Duplaga, John Stanley, SN

Fallen
 
 Service Photo   Service Details
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Last Rank
Seaman
Last Primary NEC
SN-9700-Seaman - Infantry, Gun Crews, and Seamanship Specialists
Last Rating/NEC Group
Seaman
Primary Unit
1966-1967, Fighter Squadron ELEVEN (VF-11) Red Rippers
Service Years
1965 - 1967
Official/Unofficial US Navy Certificates
Order of the Golden Dragon
Panama Canal
SN-Seaman

 Last Photo   Personal Details 

43 kb

Home State
West Virginia
West Virginia
Year of Birth
1945
 
This Military Service Page was created/owned by Bersley H Thomas, Jr. (Tom), SMCS to remember Duplaga, John Stanley, SN.

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Casualty Info
Home Town
Wheeling, WV
Last Address
Wheeling, WV

Casualty Date
Jul 29, 1967
 
Cause
Non Hostile- Died while Missing
Reason
Other Accident
Location
Vietnam, North (Vietnam)
Conflict
Vietnam War
Location of Interment
Mount Calvary Cemetery - Wheeling, West Virginia
Wall/Plot Coordinates
24E 021

 Official Badges 




 Unofficial Badges 

Order of the Golden Dragon Gulf of Tonkin Yacht Club


 Military Association Memberships
Vietnam Veterans Memorial
  2012, Vietnam Veterans Memorial [Verified] - Assoc. Page

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 Ribbon Bar

 
 Duty Stations
COMNAVAIRLANT/Commander Carrier Air Wing 17 (CVW-17)USS Forrestal (CV-59)Fighter Squadron ELEVEN (VF-11) Red Rippers
  1966-1967, COMNAVAIRLANT/Commander Carrier Air Wing 17 (CVW-17)
  1966-1967, USS Forrestal (CV-59)
  1966-1967, Fighter Squadron ELEVEN (VF-11) Red Rippers
 Combat and Non-Combat Operations
  1964-1973 Yankee Station, North Vietnam
  1967-1967 Vietnam War/Counteroffensive Phase III Campaign (67-68)/USS Forrestal (CVA-59) Fire
 Additional Information
Last Known Activity


 
   
Comments/Citation



FORRESTAL arrived on Yankee Station in the Gulf of Tonkin on 25 July and immediately began combat operations. The first four days were routine; the fifth day, 29 July, was not.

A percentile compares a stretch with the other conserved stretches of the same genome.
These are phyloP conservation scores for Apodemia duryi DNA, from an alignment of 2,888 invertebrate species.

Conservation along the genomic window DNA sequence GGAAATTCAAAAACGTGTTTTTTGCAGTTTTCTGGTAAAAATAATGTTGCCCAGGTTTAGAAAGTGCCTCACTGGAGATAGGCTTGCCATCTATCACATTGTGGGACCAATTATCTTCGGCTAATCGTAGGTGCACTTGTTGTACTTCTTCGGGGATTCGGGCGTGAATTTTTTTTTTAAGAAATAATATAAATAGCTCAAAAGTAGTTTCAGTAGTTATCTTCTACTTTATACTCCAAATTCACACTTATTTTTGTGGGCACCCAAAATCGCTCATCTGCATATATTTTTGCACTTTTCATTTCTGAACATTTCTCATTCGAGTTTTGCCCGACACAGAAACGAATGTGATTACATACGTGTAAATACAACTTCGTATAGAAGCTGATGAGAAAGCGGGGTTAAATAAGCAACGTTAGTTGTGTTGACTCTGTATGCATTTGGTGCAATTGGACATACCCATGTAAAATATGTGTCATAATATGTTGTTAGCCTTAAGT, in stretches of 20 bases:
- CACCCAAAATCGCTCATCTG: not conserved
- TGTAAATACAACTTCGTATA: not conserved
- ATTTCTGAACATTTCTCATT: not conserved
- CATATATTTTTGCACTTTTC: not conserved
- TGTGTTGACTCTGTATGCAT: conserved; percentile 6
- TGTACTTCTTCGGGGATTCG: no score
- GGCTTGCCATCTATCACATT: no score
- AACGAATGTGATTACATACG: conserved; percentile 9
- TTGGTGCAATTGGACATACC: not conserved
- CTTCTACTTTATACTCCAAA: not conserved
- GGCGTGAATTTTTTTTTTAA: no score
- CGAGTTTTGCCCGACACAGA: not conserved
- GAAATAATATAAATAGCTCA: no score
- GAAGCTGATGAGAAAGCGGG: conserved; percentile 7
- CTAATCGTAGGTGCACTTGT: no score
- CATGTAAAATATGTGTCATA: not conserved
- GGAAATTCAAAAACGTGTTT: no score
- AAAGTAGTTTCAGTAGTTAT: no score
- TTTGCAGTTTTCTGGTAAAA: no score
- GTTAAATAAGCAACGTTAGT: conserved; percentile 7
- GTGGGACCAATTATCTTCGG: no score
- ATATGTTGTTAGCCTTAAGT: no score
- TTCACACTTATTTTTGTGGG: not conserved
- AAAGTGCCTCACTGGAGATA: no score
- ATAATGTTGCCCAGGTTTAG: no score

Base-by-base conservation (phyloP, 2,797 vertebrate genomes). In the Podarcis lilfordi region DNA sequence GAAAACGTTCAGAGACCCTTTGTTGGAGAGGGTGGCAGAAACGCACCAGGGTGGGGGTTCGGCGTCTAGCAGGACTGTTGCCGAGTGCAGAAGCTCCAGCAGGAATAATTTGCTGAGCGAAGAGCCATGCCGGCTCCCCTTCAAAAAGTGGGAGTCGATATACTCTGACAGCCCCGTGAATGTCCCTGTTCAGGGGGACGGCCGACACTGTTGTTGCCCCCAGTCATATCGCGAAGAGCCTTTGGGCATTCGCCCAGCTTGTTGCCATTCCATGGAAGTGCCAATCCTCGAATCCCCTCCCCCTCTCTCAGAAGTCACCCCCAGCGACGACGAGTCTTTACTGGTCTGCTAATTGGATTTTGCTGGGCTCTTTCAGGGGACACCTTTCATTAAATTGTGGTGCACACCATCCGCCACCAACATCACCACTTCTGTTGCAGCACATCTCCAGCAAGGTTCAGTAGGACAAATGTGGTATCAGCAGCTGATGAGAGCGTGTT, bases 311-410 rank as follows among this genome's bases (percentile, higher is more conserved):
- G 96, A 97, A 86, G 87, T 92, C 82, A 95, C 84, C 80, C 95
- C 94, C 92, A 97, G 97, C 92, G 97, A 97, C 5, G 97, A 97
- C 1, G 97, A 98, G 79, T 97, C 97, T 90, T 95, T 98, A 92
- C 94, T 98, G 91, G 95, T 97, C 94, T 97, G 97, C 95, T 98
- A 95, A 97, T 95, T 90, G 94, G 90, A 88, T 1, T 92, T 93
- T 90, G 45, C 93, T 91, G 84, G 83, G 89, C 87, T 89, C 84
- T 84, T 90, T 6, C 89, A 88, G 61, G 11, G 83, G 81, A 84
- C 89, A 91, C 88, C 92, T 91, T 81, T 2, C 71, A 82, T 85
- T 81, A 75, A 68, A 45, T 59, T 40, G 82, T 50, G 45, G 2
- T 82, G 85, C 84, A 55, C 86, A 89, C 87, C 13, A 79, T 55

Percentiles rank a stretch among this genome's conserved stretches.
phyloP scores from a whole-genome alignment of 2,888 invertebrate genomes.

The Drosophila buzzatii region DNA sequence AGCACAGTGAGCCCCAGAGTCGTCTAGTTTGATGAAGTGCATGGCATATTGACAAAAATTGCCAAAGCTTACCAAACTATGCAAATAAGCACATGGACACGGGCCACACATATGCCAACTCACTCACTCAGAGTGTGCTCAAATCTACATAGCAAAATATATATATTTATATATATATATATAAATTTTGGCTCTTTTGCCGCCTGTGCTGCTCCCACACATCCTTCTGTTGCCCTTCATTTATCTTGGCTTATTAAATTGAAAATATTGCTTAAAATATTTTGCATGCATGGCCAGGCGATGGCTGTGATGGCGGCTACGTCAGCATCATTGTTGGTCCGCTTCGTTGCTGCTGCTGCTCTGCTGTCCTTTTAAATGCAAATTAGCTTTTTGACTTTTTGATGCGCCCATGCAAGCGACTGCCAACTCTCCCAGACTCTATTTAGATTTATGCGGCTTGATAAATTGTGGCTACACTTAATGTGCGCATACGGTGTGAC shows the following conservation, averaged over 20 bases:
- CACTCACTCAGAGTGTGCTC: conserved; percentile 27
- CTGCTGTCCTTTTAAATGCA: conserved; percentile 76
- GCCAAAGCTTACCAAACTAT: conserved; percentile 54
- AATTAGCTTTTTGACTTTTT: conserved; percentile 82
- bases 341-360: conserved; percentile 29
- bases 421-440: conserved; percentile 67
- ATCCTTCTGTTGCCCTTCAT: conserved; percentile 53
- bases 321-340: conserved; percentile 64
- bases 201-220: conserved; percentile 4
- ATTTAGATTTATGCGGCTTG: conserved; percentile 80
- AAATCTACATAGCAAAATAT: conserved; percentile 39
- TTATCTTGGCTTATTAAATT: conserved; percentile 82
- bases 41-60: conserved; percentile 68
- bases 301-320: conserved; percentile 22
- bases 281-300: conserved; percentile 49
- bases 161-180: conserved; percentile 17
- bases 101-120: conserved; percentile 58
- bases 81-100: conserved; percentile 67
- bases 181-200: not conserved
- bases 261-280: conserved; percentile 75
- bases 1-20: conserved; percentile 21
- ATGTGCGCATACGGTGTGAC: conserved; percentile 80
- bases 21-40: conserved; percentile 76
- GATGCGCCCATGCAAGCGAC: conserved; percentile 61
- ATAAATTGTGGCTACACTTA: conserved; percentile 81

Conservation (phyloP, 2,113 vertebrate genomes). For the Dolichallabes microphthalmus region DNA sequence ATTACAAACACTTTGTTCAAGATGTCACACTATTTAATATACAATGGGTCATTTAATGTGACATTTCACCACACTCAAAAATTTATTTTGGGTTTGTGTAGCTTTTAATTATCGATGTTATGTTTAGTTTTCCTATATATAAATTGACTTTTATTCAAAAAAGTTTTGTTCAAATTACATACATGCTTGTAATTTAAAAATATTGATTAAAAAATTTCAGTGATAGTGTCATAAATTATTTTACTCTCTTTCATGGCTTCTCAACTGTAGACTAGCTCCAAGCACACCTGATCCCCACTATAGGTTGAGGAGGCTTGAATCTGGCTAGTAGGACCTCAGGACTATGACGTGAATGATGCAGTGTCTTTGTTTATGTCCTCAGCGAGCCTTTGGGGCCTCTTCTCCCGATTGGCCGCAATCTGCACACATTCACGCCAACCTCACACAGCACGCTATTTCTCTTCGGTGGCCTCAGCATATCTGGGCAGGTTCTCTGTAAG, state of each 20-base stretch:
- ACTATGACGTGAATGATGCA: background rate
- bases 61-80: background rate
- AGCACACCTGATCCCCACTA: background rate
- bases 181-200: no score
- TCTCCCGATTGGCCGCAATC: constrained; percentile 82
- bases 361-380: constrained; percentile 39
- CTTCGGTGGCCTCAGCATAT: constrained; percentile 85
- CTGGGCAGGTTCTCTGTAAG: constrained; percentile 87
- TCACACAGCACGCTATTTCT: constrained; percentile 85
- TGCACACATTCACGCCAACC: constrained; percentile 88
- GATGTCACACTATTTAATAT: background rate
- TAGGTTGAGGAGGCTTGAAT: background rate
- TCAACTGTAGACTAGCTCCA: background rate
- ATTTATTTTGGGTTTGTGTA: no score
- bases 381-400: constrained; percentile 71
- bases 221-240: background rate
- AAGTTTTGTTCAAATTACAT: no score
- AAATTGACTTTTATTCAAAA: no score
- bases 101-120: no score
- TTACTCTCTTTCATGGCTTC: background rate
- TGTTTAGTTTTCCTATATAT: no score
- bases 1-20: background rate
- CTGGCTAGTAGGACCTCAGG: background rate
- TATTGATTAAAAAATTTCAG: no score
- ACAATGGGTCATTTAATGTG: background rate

The ship was preparing to launch a major strike and many fully fueled and armed aircraft were parked about the deck. At 10:52 AM a 5" ZUNI rocket accidentally fired from an F-4 Phantom parked on the starboard side of the ship and pointed inboard. The rocket impacted an armed A-4 Skyhawk (piloted by then-LCDR, now Senator, John McCain) parked on the port side.

The rocket's impact dislodged and ruptured the Skyhawk's 400-gallon external fuel tank and ignited the jet fuel which poured out. A 1000-pound bomb also fell to the deck, into the spreading pool of flaming jet fuel. Within 90 seconds the bomb "cooked off" and detonated. That explosion resulted in a chain reaction as the closely-packed aircraft were first engulfed in and then contributed to a massive fire with repeated high-order bomb detonations. The ship's "plat" cameras, mounted on the island and embedded in the deck itself, provided ample video coverage of the initial accident and the subsequent catastrophe.

The first responders were Repair Party 8, led by Chief Petty Officer Gerald Farrier, who can be seen in the plat tapes running toward McCain's Skyhawk immediately after the rocket strike. The fuel tank had already ruptured and burning fuel was spreading around the aircraft. Chief Farrier had, as his weapon against this blaze, a hand-held fire extinguisher. He had not yet reached the Skyhawk when the first detonation occurred . . . he simply disappeared in the blast. A number of air- and deck crew were trapped in the inferno; many died there, while others were able to escape to the deck-edge catwalks.

Outside the rapidly spreading fire, the flight deck crew immediately began an effort to contain the blaze. The on-deck firefighting crews rallied after the first explosion and attacked the fire, only to disappear in the second, and larger, round of explosions. The plat tapes show the decimated firefighters recruiting help from anyone in the vicinity, and these make-shift crews once again pressed into the growing inferno. The third round of detonations cleared the deck of men and fire-fighting gear, but within a minute more crewmen from the forward deck and below-deck areas had reconstituted fire-fighting teams and were working their way aft.

 

Afterwards, starboard quarter looking forward

Over a dozen 1,000 and 500 pound bombs detonated within the first few minutes of the fire, punching holes through the 3" armor plating of the flight deck. Flaming fuel poured through those holes, into the working and berthing spaces on the O-3 level, then down into the aft hangar bay. Numerous smaller explosions occurred as lesser weapons, ranging from the Skyhawk's cannon ammunition to 5" rocket warheads, detonated.

Although it was 13 hours and more before the last fire was extinguished, FORRESTAL's crew did put it out ... but at the cost of 135 dead and hundreds more injured. 

   
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